An Amherst man was hospitalized and his mother needed a liver transplant after they mistakenly ate a highly poisonous mushroom they foraged from the wild, hospital officials said Thursday.
Kai Chen, 27, and his mother, Kam Look, 63, were both suffering from severe, life-threatening liver damage when they arrived at the hospital on Sept. 21, according to officials at UMass Memorial Medical Center in Worcester.
What they thought was a brown cap mushroom turned out to be an Amanita phalloides, commonly known as a death cap mushroom, which if eaten can be lethal. In fact, the death rate for the type of Amanita-induced liver injury they sustained is between 30 and 50 percent, hospital officials said.
Chen and Look, who live in Amherst and are originally from Malaysia, became ill soon after eating the mushroom. They initially went to Cooley Dickinson Hospital in Northampton and were transferred to UMass because they needed a higher level of care.
Dr. Stephanie Carreiro, a toxicology expert, “knew that the patients didn’t have time to waste and started searching for Legalon, an investigational new drug that required special ‘compassionate use’ approval to use because there were no other therapies available,” hospital officials said in a statement.
The drug was flown in from Philadelphia and medical staff consulted with toxicology experts from around the country, hospital officials said.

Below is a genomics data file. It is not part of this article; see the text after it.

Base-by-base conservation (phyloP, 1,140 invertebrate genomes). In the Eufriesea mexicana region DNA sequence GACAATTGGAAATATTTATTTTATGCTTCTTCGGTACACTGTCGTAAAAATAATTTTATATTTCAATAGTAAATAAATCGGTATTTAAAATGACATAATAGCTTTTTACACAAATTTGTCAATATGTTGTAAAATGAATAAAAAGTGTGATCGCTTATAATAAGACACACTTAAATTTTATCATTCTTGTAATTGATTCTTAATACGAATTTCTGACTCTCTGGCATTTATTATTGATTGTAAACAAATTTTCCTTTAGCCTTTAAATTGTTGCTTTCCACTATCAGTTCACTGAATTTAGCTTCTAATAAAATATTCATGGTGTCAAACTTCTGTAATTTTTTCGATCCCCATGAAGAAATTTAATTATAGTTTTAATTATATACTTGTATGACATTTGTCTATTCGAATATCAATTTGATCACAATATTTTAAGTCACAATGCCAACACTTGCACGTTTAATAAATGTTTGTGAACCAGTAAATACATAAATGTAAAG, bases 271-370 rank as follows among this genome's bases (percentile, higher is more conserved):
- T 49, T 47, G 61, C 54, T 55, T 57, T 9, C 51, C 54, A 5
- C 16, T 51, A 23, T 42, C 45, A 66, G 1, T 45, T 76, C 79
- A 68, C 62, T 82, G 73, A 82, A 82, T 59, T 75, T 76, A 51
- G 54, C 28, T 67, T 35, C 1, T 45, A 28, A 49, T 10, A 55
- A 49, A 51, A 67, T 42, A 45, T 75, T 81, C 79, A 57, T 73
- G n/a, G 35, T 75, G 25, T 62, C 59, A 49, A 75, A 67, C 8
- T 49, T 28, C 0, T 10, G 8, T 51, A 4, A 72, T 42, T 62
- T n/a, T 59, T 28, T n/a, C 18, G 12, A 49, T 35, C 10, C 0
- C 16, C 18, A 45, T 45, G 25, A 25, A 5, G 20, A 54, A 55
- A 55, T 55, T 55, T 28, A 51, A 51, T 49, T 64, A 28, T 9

Chen eventually recovered and was discharged a few days later. But his mother had to remain in the hospital and was placed on an organ donor transplant list due to the severity of her liver damage, officials said.
“Within just a few days, she received the liver she needed and a high-stakes surgery — requiring precision and courage — was performed to complete the transplant,” officials said.
Look spent several days intubated in the intensive care unit and was placed on an array of medications to keep her stable. She was eventually moved to an acute care floor and then to a rehabilitation facility, where she stayed until she was healthy enough to return home, hospital officials said.
“Kam is now going home to rejoin her family with a major message of caution about mushrooms for others,” hospital officials said.
Chen and Look spoke to reporters at a news conference on Thursday. Chen said they wanted to share their experience as a “cautionary tale” because the wild mushroom they ate looked so similar to edible mushrooms.
“Be careful of what you find out there,” Chen said.
Emily Sweeney can be reached at firstname.lastname@example.org. Follow her on Twitter @emilysweeney and on Instagram @emilysweeney22.